Vampire Bats Form Stronger Social Bonds By French Kissing With Mouths Full of Blood
Wed, April 14, 2021

Vampire Bats Form Stronger Social Bonds By French Kissing With Mouths Full of Blood

 

Many animals have their own way of forming relationships with other animals. Even vampire bats have their own, but strange, habits that enable them to form and strengthen social bonds. To understand more of their habits, researchers studied a group of vampire bats, the only species of bats in the world that feasts on mammal blood.

 

Credits: Science News

 

The team, led by Gerald Carter, an assistant professor of evolution, ecology, and organismal biology at Ohio State University, studied two sets of vampire bats that came from entirely separate geographies. This aims to make sure that none of the bats knew each other. After introducing the two groups of vampire bats, the researchers documented their behavior for 15 months. One of the findings showed that the social bonding between the groups started with unfamiliar members grooming each other.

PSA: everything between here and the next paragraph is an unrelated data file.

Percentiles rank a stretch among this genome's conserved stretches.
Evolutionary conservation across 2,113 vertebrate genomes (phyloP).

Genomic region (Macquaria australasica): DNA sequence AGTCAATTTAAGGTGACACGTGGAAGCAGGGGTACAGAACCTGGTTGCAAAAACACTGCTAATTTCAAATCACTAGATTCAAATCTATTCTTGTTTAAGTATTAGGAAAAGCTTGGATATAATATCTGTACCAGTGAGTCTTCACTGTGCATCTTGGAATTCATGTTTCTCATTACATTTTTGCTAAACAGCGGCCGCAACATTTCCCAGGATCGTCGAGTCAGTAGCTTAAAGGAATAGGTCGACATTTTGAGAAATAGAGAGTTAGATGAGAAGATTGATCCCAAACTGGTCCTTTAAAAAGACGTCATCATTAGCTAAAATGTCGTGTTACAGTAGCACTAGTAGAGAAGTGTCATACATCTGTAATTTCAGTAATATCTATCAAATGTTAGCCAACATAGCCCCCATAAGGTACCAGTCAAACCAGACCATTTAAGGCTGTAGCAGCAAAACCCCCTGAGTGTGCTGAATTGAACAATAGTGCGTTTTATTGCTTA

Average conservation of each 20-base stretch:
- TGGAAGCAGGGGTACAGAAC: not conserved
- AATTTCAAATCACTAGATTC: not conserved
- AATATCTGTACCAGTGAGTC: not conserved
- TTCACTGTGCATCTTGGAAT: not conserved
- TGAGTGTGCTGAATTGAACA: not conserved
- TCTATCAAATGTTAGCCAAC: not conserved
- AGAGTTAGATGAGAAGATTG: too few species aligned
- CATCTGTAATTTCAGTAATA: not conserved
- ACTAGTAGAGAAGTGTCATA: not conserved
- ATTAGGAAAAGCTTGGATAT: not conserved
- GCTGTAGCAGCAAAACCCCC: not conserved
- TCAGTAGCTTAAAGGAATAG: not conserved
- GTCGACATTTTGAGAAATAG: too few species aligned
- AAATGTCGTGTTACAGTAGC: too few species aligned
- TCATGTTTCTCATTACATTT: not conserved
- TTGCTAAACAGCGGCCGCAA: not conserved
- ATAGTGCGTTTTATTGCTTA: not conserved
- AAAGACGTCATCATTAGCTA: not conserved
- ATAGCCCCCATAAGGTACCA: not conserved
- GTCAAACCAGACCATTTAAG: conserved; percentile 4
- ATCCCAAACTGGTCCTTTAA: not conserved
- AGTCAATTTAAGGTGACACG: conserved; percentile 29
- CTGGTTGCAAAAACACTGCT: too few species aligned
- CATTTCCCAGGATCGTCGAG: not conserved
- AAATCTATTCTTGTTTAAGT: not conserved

Credits: All That’s Interesting

 

According to All That’s Interesting, a site for curious people who want to know more about what they see on the news or read in history books, researchers think that this kind of social ritual offers more than convenience. “Even if you remove all ectoparasites from their fur, they still groom each other more than necessary for just hygiene. We think of social grooming as a kind of currency – a way to gain tolerance and bond with another individual,” Carter said. 

 

Credits: The Scientist Magazine

 

After getting comfortable with each other, the team noticed that the bats moved on to another social ritual that was less common: exchanging blood meals. They share or exchange meals through direct contact between their mouths. A recent study published in the journal Current Biology described this behavior as “visually resembling a sort of French kiss.” The researchers discovered that nearly 15% of the studied bats were engaging in this social behavior with a previously unfamiliar partner.

“Food sharing in vampire bats is like how a lot of birds regurgitate food for their offspring. But what’s special with vampire bats is they do this for other adults, eventually even with some previous strangers,” Carter said. 

 

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